Anyone Can Make Croc Knockoffs, EU Court Rules

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Balenciaga’s Crocs.

Who would have thought that Crocs would be the subject of not one but TWO court cases protecting the novelty and integrity of their designs? Or, for that matter, that the fashion world would be watching?

Balenciaga’s Demna Gvasalia and Christopher Kane have done the lord’s/devil’s work, popularizing bedazzled and fur-lined Crocs as a status symbol. Meanwhile, though, the Colorado-based brand has been embroiled in two lawsuits, one in the U.S. (with similar ugly-shoe brand Dawgs) and one in the European Union’s general court. The EU ruled on Wednesday that anyone can make Crocs-style shoes and cancelled the registration of the design, leaving Crocs unprotected.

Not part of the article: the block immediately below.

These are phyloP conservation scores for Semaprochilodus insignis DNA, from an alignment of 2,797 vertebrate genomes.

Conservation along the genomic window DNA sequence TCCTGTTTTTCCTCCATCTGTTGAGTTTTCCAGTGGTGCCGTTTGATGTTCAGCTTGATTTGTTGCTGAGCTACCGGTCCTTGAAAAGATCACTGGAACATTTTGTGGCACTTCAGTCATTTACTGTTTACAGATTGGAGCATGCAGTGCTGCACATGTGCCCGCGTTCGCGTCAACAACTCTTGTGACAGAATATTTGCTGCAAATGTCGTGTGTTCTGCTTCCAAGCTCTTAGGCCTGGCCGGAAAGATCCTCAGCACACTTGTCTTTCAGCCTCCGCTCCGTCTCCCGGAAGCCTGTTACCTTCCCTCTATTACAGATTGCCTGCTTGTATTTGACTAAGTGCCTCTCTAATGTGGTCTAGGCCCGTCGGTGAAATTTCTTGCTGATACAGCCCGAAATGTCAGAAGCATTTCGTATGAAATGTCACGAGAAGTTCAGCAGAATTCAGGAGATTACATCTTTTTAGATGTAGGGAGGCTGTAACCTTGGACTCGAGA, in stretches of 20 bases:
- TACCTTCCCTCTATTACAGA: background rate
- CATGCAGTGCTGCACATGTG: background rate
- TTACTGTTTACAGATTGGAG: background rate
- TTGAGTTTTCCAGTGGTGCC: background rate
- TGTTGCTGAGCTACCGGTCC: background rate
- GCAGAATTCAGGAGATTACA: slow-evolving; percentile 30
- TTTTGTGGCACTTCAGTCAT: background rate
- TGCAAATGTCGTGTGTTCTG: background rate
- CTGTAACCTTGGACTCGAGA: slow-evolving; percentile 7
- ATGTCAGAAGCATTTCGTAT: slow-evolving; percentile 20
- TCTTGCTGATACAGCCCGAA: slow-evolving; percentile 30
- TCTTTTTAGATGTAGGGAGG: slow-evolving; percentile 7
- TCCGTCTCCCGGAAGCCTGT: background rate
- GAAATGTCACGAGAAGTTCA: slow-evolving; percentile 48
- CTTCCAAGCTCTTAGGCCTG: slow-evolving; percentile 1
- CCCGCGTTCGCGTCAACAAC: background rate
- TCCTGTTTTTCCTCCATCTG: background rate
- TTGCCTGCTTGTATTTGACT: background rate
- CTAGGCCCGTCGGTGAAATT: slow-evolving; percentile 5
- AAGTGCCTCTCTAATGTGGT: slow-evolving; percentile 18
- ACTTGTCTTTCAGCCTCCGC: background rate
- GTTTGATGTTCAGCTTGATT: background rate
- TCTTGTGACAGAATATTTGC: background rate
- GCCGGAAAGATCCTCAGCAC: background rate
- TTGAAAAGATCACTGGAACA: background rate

This suit goes back to 2013, when French brand Gifi argued that the Crocs slip-on lacked novelty (debatable) and therefore couldn’t be protected, according to The Fashion Law. The decision was upheld first by EU’s intellectual property office in 2016, and yesterday by the general court. Parisian and Milanese designers: You’re free to keep on producing $800 renditions of $40 shoes.

Anyone Can Make Crocs Knockoffs, Court Rules